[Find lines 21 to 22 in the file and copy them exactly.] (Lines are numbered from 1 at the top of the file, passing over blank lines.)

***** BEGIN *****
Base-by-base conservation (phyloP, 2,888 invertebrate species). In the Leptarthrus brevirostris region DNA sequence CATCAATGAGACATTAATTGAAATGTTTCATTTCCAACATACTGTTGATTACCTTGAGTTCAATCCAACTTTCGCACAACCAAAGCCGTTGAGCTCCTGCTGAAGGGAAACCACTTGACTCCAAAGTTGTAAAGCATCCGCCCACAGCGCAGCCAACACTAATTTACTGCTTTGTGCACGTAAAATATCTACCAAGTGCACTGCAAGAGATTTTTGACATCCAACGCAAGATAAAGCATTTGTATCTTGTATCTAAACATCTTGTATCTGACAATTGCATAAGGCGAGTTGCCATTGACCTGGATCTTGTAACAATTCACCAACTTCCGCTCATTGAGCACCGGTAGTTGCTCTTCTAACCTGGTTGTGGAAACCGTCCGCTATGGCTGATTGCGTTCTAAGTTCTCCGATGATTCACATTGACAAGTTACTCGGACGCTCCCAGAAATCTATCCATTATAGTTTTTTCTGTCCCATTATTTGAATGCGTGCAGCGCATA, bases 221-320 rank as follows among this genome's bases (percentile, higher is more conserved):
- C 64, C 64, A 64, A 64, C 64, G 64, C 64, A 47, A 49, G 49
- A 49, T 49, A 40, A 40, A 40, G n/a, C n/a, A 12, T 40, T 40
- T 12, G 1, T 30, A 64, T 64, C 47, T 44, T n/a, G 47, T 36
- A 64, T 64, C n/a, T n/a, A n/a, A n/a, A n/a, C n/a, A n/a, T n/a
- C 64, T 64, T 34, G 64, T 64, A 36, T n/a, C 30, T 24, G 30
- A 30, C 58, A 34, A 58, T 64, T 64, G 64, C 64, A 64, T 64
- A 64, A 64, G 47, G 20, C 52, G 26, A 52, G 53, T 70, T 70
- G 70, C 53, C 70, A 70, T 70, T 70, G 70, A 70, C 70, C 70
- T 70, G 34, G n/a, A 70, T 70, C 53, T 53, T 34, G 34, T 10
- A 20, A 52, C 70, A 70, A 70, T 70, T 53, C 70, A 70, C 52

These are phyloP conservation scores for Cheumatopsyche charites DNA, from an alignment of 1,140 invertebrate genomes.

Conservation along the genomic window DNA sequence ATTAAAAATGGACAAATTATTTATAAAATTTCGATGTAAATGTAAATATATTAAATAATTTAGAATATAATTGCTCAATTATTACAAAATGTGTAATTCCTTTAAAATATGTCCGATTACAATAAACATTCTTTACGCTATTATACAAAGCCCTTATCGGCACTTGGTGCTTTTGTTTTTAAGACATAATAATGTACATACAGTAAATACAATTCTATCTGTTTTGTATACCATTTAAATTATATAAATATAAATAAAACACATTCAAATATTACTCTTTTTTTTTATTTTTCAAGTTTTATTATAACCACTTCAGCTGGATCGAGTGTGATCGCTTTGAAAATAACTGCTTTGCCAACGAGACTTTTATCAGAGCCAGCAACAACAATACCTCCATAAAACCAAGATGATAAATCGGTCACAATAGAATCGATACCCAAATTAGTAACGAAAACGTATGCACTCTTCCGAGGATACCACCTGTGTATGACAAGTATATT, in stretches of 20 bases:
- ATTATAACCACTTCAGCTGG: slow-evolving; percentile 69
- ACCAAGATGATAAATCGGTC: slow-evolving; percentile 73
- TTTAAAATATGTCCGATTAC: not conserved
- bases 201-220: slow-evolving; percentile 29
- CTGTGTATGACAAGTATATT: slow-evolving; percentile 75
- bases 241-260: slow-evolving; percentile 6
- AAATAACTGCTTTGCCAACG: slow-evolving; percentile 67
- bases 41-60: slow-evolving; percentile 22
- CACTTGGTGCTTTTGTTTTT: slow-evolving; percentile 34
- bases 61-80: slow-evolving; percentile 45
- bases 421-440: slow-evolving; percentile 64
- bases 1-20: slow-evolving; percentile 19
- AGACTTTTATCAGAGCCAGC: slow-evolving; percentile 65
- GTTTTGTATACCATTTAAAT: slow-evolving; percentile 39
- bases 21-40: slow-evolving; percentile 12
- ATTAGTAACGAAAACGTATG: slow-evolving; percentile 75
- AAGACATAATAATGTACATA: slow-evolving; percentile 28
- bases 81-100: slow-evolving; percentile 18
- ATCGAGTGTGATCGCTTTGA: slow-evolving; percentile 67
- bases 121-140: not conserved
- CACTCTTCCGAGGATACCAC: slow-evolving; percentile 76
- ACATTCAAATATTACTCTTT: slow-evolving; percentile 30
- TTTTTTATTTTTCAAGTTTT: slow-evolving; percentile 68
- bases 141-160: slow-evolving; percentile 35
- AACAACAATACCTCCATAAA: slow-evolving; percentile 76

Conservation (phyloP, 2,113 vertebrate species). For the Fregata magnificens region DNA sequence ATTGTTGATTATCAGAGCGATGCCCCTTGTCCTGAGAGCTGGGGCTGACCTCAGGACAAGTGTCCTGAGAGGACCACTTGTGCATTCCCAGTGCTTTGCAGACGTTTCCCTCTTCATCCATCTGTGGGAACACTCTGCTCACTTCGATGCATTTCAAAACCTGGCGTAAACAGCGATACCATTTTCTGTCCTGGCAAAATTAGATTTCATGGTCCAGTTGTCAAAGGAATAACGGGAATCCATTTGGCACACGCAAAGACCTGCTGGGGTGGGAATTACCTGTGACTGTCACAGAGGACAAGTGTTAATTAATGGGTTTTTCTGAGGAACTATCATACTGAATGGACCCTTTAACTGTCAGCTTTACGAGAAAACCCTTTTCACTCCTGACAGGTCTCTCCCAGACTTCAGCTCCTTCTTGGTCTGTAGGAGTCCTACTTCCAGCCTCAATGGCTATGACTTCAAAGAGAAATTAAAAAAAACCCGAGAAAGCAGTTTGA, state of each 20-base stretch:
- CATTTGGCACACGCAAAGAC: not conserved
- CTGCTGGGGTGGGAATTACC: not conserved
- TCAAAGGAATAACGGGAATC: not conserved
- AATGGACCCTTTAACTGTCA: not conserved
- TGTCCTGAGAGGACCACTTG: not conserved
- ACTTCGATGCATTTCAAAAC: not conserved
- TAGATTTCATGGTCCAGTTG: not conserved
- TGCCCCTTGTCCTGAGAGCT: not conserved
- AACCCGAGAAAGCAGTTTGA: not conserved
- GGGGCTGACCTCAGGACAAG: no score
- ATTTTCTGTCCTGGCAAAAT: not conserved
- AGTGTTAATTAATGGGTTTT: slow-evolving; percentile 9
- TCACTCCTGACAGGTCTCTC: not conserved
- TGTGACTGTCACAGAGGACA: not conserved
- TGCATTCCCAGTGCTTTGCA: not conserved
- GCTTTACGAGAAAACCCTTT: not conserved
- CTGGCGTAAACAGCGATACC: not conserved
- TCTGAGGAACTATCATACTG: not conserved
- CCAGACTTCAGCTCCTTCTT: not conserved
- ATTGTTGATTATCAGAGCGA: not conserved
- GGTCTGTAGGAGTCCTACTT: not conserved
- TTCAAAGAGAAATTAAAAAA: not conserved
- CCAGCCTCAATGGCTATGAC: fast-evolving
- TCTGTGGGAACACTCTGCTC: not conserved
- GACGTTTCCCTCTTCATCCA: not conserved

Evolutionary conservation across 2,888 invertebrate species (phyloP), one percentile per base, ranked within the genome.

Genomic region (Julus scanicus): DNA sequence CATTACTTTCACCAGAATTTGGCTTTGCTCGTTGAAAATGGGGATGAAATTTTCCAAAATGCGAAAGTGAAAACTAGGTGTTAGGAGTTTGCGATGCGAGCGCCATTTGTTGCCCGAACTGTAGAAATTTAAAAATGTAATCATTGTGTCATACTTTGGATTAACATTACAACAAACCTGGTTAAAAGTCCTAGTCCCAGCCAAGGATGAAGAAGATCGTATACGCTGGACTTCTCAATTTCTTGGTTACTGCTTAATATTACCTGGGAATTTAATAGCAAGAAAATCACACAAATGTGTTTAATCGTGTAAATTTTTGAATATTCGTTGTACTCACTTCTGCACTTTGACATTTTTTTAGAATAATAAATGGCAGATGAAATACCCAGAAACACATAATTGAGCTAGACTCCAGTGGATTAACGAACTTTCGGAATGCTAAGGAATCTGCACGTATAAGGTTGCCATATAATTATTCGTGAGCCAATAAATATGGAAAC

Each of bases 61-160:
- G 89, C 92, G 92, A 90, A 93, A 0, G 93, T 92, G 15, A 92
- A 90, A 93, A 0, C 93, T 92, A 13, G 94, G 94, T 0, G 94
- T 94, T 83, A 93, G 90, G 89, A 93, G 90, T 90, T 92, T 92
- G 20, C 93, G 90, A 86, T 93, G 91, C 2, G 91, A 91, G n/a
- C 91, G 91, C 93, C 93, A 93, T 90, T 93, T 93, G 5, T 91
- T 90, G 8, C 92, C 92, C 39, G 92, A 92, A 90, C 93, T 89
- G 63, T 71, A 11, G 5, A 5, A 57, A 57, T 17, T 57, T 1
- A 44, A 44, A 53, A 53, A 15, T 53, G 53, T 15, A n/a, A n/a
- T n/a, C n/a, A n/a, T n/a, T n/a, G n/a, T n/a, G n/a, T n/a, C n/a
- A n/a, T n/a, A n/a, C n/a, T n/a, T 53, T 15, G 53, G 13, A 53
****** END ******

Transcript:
- bases 41-60: slow-evolving; percentile 22
- CACTTGGTGCTTTTGTTTTT: slow-evolving; percentile 34